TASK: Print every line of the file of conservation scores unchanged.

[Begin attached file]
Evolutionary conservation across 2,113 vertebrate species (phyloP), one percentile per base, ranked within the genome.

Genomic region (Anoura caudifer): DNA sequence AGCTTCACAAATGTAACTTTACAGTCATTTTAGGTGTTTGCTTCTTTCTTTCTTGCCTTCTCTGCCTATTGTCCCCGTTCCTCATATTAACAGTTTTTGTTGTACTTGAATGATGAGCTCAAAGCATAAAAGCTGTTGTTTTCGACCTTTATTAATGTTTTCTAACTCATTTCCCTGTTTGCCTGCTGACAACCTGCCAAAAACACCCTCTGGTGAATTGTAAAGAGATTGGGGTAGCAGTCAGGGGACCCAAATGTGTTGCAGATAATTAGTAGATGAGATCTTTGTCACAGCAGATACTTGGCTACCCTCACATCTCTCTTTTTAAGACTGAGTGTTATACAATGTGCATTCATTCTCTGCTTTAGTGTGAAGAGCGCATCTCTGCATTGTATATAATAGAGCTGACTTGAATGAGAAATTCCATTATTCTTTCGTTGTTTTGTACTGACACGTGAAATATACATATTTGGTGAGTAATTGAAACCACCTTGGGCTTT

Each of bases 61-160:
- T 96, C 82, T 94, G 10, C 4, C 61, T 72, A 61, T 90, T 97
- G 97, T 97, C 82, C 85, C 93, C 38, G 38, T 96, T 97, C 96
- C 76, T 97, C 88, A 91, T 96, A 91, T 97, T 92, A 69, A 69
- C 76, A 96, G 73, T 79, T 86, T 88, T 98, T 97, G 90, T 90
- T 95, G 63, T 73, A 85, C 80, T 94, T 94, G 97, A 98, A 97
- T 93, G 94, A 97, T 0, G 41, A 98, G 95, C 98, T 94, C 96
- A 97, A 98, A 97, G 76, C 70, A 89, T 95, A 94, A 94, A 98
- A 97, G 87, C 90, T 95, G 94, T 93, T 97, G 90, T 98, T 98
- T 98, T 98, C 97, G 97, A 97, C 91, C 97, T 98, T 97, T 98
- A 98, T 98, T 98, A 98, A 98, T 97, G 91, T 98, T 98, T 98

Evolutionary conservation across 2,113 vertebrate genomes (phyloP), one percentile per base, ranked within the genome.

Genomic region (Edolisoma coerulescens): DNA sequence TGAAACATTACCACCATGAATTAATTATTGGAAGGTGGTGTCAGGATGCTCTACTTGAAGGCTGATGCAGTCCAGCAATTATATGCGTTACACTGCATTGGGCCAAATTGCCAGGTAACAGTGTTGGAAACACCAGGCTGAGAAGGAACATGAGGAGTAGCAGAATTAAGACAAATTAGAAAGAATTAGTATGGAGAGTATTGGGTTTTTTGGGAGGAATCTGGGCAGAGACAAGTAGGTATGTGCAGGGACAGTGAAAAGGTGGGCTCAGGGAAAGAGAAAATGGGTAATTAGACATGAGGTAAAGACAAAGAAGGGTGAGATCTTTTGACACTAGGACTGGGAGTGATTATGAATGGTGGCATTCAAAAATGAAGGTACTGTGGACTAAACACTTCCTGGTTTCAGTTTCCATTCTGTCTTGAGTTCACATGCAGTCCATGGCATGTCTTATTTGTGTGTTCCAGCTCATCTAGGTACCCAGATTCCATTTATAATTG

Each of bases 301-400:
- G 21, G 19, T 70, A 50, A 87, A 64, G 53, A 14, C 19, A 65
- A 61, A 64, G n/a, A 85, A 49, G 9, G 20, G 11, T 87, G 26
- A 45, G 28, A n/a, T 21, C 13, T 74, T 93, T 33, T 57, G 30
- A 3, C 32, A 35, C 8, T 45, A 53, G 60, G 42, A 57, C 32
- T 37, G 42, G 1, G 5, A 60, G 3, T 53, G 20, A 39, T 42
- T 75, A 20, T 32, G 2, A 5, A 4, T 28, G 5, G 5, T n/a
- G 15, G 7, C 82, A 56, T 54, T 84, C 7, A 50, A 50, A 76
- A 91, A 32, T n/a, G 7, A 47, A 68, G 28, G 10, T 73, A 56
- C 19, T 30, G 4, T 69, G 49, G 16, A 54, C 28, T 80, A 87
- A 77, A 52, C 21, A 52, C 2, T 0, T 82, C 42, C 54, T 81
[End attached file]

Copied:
Evolutionary conservation across 2,113 vertebrate species (phyloP), one percentile per base, ranked within the genome.

Genomic region (Anoura caudifer): DNA sequence AGCTTCACAAATGTAACTTTACAGTCATTTTAGGTGTTTGCTTCTTTCTTTCTTGCCTTCTCTGCCTATTGTCCCCGTTCCTCATATTAACAGTTTTTGTTGTACTTGAATGATGAGCTCAAAGCATAAAAGCTGTTGTTTTCGACCTTTATTAATGTTTTCTAACTCATTTCCCTGTTTGCCTGCTGACAACCTGCCAAAAACACCCTCTGGTGAATTGTAAAGAGATTGGGGTAGCAGTCAGGGGACCCAAATGTGTTGCAGATAATTAGTAGATGAGATCTTTGTCACAGCAGATACTTGGCTACCCTCACATCTCTCTTTTTAAGACTGAGTGTTATACAATGTGCATTCATTCTCTGCTTTAGTGTGAAGAGCGCATCTCTGCATTGTATATAATAGAGCTGACTTGAATGAGAAATTCCATTATTCTTTCGTTGTTTTGTACTGACACGTGAAATATACATATTTGGTGAGTAATTGAAACCACCTTGGGCTTT

Each of bases 61-160:
- T 96, C 82, T 94, G 10, C 4, C 61, T 72, A 61, T 90, T 97
- G 97, T 97, C 82, C 85, C 93, C 38, G 38, T 96, T 97, C 96
- C 76, T 97, C 88, A 91, T 96, A 91, T 97, T 92, A 69, A 69
- C 76, A 96, G 73, T 79, T 86, T 88, T 98, T 97, G 90, T 90
- T 95, G 63, T 73, A 85, C 80, T 94, T 94, G 97, A 98, A 97
- T 93, G 94, A 97, T 0, G 41, A 98, G 95, C 98, T 94, C 96
- A 97, A 98, A 97, G 76, C 70, A 89, T 95, A 94, A 94, A 98
- A 97, G 87, C 90, T 95, G 94, T 93, T 97, G 90, T 98, T 98
- T 98, T 98, C 97, G 97, A 97, C 91, C 97, T 98, T 97, T 98
- A 98, T 98, T 98, A 98, A 98, T 97, G 91, T 98, T 98, T 98

Evolutionary conservation across 2,113 vertebrate genomes (phyloP), one percentile per base, ranked within the genome.

Genomic region (Edolisoma coerulescens): DNA sequence TGAAACATTACCACCATGAATTAATTATTGGAAGGTGGTGTCAGGATGCTCTACTTGAAGGCTGATGCAGTCCAGCAATTATATGCGTTACACTGCATTGGGCCAAATTGCCAGGTAACAGTGTTGGAAACACCAGGCTGAGAAGGAACATGAGGAGTAGCAGAATTAAGACAAATTAGAAAGAATTAGTATGGAGAGTATTGGGTTTTTTGGGAGGAATCTGGGCAGAGACAAGTAGGTATGTGCAGGGACAGTGAAAAGGTGGGCTCAGGGAAAGAGAAAATGGGTAATTAGACATGAGGTAAAGACAAAGAAGGGTGAGATCTTTTGACACTAGGACTGGGAGTGATTATGAATGGTGGCATTCAAAAATGAAGGTACTGTGGACTAAACACTTCCTGGTTTCAGTTTCCATTCTGTCTTGAGTTCACATGCAGTCCATGGCATGTCTTATTTGTGTGTTCCAGCTCATCTAGGTACCCAGATTCCATTTATAATTG

Each of bases 301-400:
- G 21, G 19, T 70, A 50, A 87, A 64, G 53, A 14, C 19, A 65
- A 61, A 64, G n/a, A 85, A 49, G 9, G 20, G 11, T 87, G 26
- A 45, G 28, A n/a, T 21, C 13, T 74, T 93, T 33, T 57, G 30
- A 3, C 32, A 35, C 8, T 45, A 53, G 60, G 42, A 57, C 32
- T 37, G 42, G 1, G 5, A 60, G 3, T 53, G 20, A 39, T 42
- T 75, A 20, T 32, G 2, A 5, A 4, T 28, G 5, G 5, T n/a
- G 15, G 7, C 82, A 56, T 54, T 84, C 7, A 50, A 50, A 76
- A 91, A 32, T n/a, G 7, A 47, A 68, G 28, G 10, T 73, A 56
- C 19, T 30, G 4, T 69, G 49, G 16, A 54, C 28, T 80, A 87
- A 77, A 52, C 21, A 52, C 2, T 0, T 82, C 42, C 54, T 81